Gladius is an award-winning board game where players take the role of cunning Roman spectators trying to make the most money by betting on and rigging the gladiatorial games. Each round, players place bets on competing gladiator teams. Then through the skillful use of underhanded tactics, players can help and hinder teams to alter the outcome of each battle. In this game for 2-5 players, can you outwit your opponents to turn a profit, or will you be left empty-handed?
Check out our how to play for more info:
Who are we?
Cat Quartet Games is an indie game company based in Seattle, Washington. Although Gladius will be our first published game, we have confidence in our team that we have created an awesome game and will deliver a polished product. Victoria is a former management consultant from Deloitte and now works as a game producer at Wizards of the Coast. Alex is a data analyst by day, and an avid lover of all forms of media (games, TVs, movies, music) by night. Valerie is a seasoned graphic designer and gamer who has worked everywhere from Zappos to Meepleville (a board game café in Las Vegas).
We’ve spent three years pouring our hearts and souls into the creation of Gladius and plan on finally launching it on Kickstarter this coming February 2020. Thank you for your support on this journey.
Why are we making Gladius?
The creation of Gladius was founded on the idea of “What if we made the impossible possible?” What if two run-of-the-mill people who had dreams of working in the games industry tried to self-publish their own game? Although we loved the gaming world, there are a lot of things that we wish we saw more of: truly diverse and inspiring characters, dev teams consisting of women and POCs, mechanics and themes about anything other than conquering or colonization. It was our boldness and courage to believe “We could make that game” that got us the IGDN Metatopia Diversity Sponsorship, the LUCI People’s Choice Award, and the Bit Awards Tabletop Game of the Year. And, although we didn’t have the expensive equipment to make the most professional-looking video, perhaps that same boldness and courage would shine through our iPhone-app-made-video and catch the attention of the indie showcase curators.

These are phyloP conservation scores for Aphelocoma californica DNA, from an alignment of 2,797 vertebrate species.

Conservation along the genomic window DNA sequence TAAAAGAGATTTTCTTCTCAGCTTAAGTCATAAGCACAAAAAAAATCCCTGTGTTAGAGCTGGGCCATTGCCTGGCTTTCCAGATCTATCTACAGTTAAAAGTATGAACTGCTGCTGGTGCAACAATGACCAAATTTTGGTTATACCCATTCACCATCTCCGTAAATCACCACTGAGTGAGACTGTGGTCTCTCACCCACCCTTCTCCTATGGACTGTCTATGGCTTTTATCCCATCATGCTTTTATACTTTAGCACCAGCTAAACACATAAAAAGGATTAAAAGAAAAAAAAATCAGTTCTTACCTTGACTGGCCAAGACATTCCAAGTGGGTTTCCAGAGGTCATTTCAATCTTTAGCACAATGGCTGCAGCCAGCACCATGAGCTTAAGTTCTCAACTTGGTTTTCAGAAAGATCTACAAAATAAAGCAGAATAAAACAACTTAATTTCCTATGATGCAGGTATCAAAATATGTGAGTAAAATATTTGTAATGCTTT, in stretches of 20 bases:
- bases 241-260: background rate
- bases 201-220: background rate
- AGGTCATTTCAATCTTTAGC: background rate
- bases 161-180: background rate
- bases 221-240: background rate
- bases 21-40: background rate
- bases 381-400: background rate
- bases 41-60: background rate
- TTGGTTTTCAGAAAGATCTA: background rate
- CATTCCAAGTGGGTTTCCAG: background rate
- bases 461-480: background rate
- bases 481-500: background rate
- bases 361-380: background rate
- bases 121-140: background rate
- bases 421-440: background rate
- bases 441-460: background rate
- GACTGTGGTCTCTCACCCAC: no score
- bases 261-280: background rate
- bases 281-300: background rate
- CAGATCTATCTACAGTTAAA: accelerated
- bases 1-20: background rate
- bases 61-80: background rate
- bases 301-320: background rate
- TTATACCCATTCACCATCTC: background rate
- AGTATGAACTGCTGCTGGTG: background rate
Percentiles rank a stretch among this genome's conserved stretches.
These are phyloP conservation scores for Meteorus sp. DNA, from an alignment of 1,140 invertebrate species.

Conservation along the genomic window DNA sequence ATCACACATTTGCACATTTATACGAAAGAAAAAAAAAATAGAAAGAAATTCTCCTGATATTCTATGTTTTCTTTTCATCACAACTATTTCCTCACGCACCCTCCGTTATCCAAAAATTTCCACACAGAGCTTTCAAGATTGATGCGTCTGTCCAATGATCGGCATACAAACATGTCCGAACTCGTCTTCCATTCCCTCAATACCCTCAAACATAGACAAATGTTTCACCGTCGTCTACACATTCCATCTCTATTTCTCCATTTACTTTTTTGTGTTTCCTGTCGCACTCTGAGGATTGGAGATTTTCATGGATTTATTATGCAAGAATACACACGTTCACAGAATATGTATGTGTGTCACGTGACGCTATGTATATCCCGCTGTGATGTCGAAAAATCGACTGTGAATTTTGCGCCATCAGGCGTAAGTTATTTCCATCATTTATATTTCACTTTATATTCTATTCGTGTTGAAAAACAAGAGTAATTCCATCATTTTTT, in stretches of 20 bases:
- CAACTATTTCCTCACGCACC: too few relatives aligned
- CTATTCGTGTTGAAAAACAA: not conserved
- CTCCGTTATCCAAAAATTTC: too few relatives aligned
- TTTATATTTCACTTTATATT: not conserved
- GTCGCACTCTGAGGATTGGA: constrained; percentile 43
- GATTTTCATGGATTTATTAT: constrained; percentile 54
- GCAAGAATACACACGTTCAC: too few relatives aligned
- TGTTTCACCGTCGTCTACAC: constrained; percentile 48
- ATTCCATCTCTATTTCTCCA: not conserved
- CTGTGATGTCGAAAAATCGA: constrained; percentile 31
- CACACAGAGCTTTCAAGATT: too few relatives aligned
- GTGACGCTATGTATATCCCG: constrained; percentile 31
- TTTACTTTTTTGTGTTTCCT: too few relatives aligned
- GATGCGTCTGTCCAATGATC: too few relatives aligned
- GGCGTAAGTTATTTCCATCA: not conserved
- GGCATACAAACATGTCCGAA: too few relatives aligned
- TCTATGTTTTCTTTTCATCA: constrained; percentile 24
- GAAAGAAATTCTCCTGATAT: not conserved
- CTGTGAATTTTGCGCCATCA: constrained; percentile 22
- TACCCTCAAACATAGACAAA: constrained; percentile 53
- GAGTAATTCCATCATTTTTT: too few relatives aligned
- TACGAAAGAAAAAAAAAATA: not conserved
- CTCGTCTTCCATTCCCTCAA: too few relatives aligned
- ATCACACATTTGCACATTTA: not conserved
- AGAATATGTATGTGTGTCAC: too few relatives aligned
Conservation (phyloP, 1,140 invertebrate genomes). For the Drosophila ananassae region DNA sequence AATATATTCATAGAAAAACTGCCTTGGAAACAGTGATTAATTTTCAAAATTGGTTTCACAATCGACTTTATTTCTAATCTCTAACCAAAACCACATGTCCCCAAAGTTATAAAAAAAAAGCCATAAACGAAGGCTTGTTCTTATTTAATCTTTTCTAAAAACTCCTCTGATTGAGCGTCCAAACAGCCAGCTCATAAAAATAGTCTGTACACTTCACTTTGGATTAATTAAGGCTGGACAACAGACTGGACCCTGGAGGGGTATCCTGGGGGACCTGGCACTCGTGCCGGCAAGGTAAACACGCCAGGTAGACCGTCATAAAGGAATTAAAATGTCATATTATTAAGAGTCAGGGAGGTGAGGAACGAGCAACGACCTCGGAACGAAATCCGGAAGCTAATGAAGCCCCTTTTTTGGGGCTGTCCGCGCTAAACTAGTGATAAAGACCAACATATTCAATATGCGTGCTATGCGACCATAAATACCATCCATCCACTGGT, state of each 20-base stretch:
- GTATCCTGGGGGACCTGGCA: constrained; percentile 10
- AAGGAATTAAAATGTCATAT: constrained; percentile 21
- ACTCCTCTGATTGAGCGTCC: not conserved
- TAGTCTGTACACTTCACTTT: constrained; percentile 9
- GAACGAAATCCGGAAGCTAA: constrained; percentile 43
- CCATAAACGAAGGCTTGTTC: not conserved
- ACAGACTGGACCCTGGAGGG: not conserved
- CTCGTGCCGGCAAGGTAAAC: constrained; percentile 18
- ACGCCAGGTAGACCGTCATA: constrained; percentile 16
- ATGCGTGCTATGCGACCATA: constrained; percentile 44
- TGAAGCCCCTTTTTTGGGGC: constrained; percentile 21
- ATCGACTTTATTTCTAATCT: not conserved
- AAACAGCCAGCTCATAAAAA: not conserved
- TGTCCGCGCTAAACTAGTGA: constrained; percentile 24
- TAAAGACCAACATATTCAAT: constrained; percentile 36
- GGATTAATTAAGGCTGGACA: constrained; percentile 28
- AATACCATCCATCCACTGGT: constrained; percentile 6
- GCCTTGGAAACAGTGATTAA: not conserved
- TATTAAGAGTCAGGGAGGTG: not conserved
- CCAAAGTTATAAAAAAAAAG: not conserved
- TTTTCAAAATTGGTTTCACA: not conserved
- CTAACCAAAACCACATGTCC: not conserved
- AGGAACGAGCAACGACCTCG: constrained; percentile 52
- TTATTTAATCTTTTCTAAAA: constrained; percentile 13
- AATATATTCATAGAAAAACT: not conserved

Fast forward to January 2020 and here we are, wrapping up a life-changing weekend as one of the games in the PAX South Tabletop Indie Showcase. We gave away hundreds of buttons and business cards, got over 400 signups for our email list, spoke on a panel, and even had Jerry Holkins, one of the creators of Penny Arcade, come by our booth and say he wants to back our game. We used to have some doubts about whether our game was actually good or not. But let me tell you, after you demo a game to hundreds of people and almost every single one of them has a blast or tries to buy your prototype, it’s hard not to believe you have a hidden gem of a game.
What makes Gladius fun?
· The Simplicity of the Betting System.
Each player has 7 different tokens of different values to bet with: one 5, two 4’s, two 3’s, and two death bets (which score the player 2 points plus an additional point for each opponent’s regular bet they’re able to tank). It’s easy for players to understand the difference between a small, medium, and large bet and the fact that players can’t see other players’ bets until the end of the game prevents kingmaking or having them lose engagement if they think they’re behind.
· The Fun of Playing Faceup and Facedown Cards.
We have a joke among the Cat Quartet Games team that we should’ve called our company Faceup Facedown Games because it’s a mechanic we use frequently. There’s something really fun about playing some cards that have secret information and playing other cards that resolve immediately. It creates an interesting tension between secrecy and open information.
· A Diverse, Lighthearted Take on Ancient Rome.
So many games about Rome are exclusively about great men or violence and have hyperrealistic art where everyone looks almost exactly the same. As lifelong fans of Roman history, we wanted to make a game that was true to Rome’s values of diversity and the power of the people. Our artist, Cheryl Young, is non-binary, neuroatypical, and based in Hong Kong. She normally likes to draw hamsters and other cute stuff, but when we saw her turn around a sample sketch of a gladiator in a hijab within less than 12 hours, we knew we had found the right artist. From the get-go, our goal was to make sure over 50% of the characters in Gladius represented marginalized communities. That’s why in our game you’ll see a wide range of genders, body types, and skin colors. We hope that everyone can play Gladius and see characters that represent and resonate with them.